I have known Bashar al-Assad, the president of Syria, since he was a college student in London, and have spent many hours negotiating with him since he has been in office. This has often been at the request of the United States government during those many times when our ambassadors have been withdrawn from Damascus because of diplomatic disputes.
Bashar and his father, Hafez, had a policy of not speaking to anyone at the American Embassy during those periods of estrangement, but they would talk to me. I noticed that Bashar never referred to a subordinate for advice or information. His most persistent characteristic was stubbornness; it was almost psychologically impossible for him to change his mind — and certainly not when under pressure.
Before the revolution began in March 2011, Syria set a good example of harmonious relations among its many different ethnic and religious groups, including Arabs, Kurds, Greeks, Armenians and Assyrians who were Christians, Jews, Sunnis, Alawites and Shiites. The Assad family had ruled the country since 1970, and was very proud of this relative harmony among these diverse groups.
When protesters in Syria demanded long overdue reforms in the political system, President Assad saw this as an illegal revolutionary effort to overthrow his “legitimate” regime and erroneously decided to stamp it out by using unnecessary force. Because of many complex reasons, he was supported by his military forces, most Christians, Jews, Shiite Muslims, Alawites and others who feared a takeover by radical Sunni Muslims. The prospect for his overthrow was remote.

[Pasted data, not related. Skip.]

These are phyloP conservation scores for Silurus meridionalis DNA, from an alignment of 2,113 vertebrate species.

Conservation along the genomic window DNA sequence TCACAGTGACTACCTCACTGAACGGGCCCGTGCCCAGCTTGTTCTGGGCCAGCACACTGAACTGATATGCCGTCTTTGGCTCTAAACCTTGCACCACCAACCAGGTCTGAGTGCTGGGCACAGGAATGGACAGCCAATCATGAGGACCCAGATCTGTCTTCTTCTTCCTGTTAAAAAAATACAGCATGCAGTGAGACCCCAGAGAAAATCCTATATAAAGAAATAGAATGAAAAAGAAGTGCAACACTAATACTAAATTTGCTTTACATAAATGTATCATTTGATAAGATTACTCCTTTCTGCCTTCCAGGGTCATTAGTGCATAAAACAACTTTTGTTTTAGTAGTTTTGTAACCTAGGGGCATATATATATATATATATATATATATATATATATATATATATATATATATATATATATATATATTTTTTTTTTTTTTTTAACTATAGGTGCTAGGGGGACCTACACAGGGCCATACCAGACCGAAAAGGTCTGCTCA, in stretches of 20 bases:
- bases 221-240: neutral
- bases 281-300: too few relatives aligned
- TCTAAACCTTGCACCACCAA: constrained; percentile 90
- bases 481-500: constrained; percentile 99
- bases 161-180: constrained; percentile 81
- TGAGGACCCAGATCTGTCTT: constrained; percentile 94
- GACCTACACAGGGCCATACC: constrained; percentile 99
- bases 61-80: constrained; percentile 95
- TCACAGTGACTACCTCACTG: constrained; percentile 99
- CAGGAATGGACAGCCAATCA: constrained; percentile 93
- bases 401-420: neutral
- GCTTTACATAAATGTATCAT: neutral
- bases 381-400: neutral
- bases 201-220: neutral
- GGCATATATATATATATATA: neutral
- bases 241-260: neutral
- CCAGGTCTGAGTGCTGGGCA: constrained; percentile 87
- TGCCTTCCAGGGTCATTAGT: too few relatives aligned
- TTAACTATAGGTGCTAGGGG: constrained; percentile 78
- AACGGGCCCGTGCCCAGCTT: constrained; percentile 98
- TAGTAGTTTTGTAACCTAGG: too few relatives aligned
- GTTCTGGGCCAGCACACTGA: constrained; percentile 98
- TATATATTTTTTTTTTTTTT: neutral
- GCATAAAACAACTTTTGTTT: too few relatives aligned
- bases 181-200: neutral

The Carter Center had been deeply involved in Syria since the early 1980s, and we shared our insights with top officials in Washington, seeking to preserve an opportunity for a political solution to the rapidly growing conflict. Despite our persistent but confidential protests, the early American position was that the first step in resolving the dispute had to be the removal of Mr. Assad from office. Those who knew him saw this as a fruitless demand, but it has been maintained for more than four years. In effect, our prerequisite for peace efforts has been an impossibility.
Kofi Annan, the former United Nations secretary general, and Lakhdar Brahimi, a former Algerian foreign minister, tried to end the conflict as special representatives of the United Nations, but abandoned the effort as fruitless because of incompatibilities among America, Russia and other nations regarding the status of Mr. Assad during a peace process.
In May 2015, a group of global leaders known as the Elders visited Moscow, where we had detailed discussions with the American ambassador, former President Mikhail S. Gorbachev, former Prime Minister Yevgeny M. Primakov, Foreign Minister Sergey V. Lavrov and representatives of international think tanks, including the Moscow branch of the Carnegie Center.> Keep Reading at The New York Times